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Barn notes 3/22 | Sports & Recreation

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Barn notes 3/22
Barn notes 3/22

No Mistaking Lukas’ Optimism Over Optimizer

 

Trainer D. Wayne Lukas holds records for Triple Crown race and Kentucky Derby (G1) starts and is in the Hall of Fame for his mastery of the marquee races over the last 30-plus years, yet Bluegrass Hall’s          Optimizer has the 72-year-old acting like a one-horse conditioner after his fast-closing runner-up finish in the $500,000 Rebel Stakes (G2) last week at Oaklawn.

 

“He’s down the shedrow packed in Styrofoam and I’ve set up a rollaway bed to keep an eye on him,” joked Lukas. “I have to take sleeping pills at night, because he’s got me awake at night with excitement. We’ll be keeping a very watchful eye on him this next month.”

 

Lukas is being somewhat facetious, but he is clearly amped about what the 3-year-old son of English Channel showed in the 1 1/16th-mile Rebel in his ¾-length loss to Secret Circle. Off at 27-1, Optimizer had many pointing to his sire’s prowess on grass and his gradually worsening dirt form as evidence the colt wasn’t Triple Crown material. Forget that, says Lukas.

 

“I have no problem if people think his best races should be on the turf,” he said. “But they don’t run the Derby on the grass and this horse is clearly suited to longer distances. I think the mile-and-an-eighth is going to suit him a lot. I think a mile-and-a-quarter is going to suit him even better. And you’re better horses will run well on whatever you ask them, be it grass, dirt, crushed glass or rocks.”

 

Lukas does acknowledge another disappointment in the Rebel similar to his ninth-place finish in the Risen Star Stakes at Fair Grounds likely would have sent him to a race like the Toyota Blue Grass Stakes (G1) at Keeneland on Polytrack, but now it is full steam ahead toward the $1 million Arkansas Derby (G1) here the same day April 14.

 

“I think it’s a compliment to his sire that he’s showing he’s a factor on the dirt,” he said. “He’s showing that English Channel’s horses have different dimensions, like a Giant’s Causeway-type, where they run well on both surfaces and don’t need their track specialty.”

 

Checking up on other Lukas stars, Hamazing Destiny, the runner-up in the 2010 Breeders’ Cup Sprint (G1) is skipping the $75,000 Hot Springs Stakes this Saturday and instead aiming at the $250,000 Count Fleet Sprint Handicap (G3) on the Arkansas Derby-day undercard.

 

Absinthe Minded came out of her surprisingly disappointing fourth-place performance in the Azeri Stakes last Saturday fine and remains a contender for the $500,000 Apple Blossom Handicap (G1) on Friday, April 13.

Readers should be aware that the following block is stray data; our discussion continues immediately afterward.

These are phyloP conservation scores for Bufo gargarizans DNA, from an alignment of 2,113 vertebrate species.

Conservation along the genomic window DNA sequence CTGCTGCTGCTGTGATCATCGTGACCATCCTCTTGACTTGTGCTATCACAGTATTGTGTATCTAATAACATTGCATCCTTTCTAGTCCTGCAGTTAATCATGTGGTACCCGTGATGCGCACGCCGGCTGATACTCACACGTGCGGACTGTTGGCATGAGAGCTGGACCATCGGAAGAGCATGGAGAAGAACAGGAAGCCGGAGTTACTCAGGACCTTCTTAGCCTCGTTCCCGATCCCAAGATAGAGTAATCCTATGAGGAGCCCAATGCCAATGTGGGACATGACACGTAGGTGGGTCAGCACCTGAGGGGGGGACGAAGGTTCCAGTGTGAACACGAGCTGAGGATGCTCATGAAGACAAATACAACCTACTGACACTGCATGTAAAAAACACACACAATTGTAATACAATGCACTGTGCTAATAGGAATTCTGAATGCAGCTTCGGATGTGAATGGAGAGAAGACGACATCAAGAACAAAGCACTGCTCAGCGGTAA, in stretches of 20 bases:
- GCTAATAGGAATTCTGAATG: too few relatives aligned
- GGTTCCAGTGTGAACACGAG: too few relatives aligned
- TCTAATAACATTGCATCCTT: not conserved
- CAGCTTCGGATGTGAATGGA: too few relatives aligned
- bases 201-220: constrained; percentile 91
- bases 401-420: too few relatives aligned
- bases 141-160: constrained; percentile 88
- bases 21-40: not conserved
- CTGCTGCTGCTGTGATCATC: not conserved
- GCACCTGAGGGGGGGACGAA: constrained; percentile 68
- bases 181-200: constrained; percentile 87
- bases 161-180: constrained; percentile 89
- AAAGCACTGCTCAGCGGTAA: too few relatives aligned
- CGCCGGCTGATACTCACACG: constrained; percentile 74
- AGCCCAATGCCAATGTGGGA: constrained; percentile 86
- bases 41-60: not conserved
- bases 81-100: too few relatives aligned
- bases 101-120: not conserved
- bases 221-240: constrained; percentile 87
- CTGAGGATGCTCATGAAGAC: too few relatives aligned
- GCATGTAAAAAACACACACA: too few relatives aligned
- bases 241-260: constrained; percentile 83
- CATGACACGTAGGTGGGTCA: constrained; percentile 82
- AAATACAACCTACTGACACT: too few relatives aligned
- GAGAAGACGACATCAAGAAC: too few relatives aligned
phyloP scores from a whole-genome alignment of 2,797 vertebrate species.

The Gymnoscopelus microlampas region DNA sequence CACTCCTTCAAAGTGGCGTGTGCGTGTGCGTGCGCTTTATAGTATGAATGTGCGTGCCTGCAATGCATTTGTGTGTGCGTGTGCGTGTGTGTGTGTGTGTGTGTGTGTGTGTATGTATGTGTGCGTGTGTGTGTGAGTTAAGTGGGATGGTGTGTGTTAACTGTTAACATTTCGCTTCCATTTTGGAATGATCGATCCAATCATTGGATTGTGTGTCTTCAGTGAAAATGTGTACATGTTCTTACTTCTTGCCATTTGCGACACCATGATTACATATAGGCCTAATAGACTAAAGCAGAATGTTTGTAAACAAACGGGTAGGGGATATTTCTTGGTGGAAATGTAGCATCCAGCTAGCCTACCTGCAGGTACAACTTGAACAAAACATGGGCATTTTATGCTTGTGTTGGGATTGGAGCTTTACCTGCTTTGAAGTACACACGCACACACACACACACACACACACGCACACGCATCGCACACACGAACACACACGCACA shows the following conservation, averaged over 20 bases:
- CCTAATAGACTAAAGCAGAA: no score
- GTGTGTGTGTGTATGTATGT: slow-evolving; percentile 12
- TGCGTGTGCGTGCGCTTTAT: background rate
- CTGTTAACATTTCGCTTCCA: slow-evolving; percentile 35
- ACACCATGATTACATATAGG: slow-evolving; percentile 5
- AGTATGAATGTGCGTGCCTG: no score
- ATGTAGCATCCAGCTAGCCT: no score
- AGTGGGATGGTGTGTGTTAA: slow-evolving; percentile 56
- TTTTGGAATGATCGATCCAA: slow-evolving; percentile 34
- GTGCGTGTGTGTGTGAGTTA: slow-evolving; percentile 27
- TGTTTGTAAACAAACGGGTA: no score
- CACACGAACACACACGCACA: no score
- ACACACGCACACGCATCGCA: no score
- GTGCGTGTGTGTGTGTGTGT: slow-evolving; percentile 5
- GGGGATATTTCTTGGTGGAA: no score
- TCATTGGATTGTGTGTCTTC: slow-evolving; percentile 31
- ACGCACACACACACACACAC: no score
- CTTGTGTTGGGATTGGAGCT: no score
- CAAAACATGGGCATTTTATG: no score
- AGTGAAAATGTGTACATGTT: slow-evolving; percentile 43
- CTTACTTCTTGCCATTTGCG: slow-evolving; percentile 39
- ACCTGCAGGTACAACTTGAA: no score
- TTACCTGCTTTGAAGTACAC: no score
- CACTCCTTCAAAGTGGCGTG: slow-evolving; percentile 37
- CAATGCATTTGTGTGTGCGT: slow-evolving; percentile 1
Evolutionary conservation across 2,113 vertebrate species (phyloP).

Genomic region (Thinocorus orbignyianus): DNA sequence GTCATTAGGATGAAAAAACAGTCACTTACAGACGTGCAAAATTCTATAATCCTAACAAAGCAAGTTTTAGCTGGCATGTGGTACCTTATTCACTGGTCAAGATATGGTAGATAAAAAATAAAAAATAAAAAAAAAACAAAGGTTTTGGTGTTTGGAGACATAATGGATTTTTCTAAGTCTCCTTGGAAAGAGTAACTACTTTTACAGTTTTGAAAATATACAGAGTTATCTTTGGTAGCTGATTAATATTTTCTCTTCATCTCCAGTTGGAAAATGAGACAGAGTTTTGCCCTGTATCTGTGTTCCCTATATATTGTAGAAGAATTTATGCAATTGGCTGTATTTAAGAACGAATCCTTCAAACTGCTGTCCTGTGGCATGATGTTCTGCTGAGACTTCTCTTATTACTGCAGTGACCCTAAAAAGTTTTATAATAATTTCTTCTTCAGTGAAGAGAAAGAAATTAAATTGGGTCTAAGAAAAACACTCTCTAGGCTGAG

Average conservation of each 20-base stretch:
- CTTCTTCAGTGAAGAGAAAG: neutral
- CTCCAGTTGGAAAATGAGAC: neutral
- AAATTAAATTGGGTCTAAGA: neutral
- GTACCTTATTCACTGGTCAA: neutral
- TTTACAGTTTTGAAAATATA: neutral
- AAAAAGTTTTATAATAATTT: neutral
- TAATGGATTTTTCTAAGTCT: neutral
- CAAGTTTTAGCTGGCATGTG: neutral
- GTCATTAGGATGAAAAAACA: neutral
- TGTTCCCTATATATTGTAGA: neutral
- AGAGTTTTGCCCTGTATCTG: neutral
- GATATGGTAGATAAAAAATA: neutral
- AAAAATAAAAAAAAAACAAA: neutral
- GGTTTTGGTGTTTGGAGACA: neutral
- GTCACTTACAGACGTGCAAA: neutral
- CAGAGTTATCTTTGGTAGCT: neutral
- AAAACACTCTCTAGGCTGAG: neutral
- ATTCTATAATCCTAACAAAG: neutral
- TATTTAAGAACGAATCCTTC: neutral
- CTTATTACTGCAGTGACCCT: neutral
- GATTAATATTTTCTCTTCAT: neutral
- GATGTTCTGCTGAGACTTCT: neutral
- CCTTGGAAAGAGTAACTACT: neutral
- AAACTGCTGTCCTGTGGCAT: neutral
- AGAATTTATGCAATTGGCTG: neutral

Another Bluegrass Hall 3-year-old prospect, Red Jack, will take a longshot swing in the Vinery Spiral Stakes (G3) at Turfway Park in Kentucky Saturday after two third-place finishes in four starts at Oaklawn this winter and an 11th-place result in a division of the Southwest Stakes (G3) Feb. 20.

 

Riley Tucker Reloads In Hot Springs Stakes

 

Zayat Stables’ Riley Tucker has quietly enjoyed a few extra weeks to lay low, but the winner of the King Cotton Stakes in January in a gutsy performance is back on the job Saturday in the $75,000 Hot Springs Stakes at Oaklawn.

 

Trained by Steve Asmussen and his Arkansas branch manager, assistant Mitch Denison, Riley Tucker ended a 10-race losing streak when he managed to tap a reserve tank of energy and run down Hamazing Destiny Jan. 28 in what was his first start at age 7.

 

“He’s an old pro,” said Denison after the son of Harlan’s Holiday drew post 2 in the six-furlong contest. “He’s like a pony around our barn. Everybody rides him and he’s push-button. He knows what he’s doing.”

 

Five years ago, Riley Tucker was on the Triple Crown trail, finishing sixth in the 2008 Southwest Stakes and 12th in the Preakness that year for trainer Bill Mott. Owner Ahmed Zayat named the then-colt in honor of Mott’s son. He eventually moved to another Hall of Fame trainer in Bob Baffert and developed into a solid miler and then found his way to Asmussen’s Arkansas string in 2010 where he’s been sprinting ever since. He finished second in the 2010 Hot Springs and was third in that year’s Count Fleet Sprint Handicap.

 

Reckless Jerry Was Sick In Rebel

 

Trainer Kenny Smith says scoping results after Dream Walkin’ Farms’ Reckless Jerry turned in a listless 10th-place effort in the Rebel Stakes last Saturday showed the colt had a lung infection.

 

Veterinarians treated the son of Cactus Ridge with antibiotics and Smith has kept Reckless Jerry from the track since the race. The colt will be scoped again following his next major exercise to see if the infection has cleared up. Smith says any plans for races like the Arkansas Derby (G1) April 14 are on hold and doubtful at this point.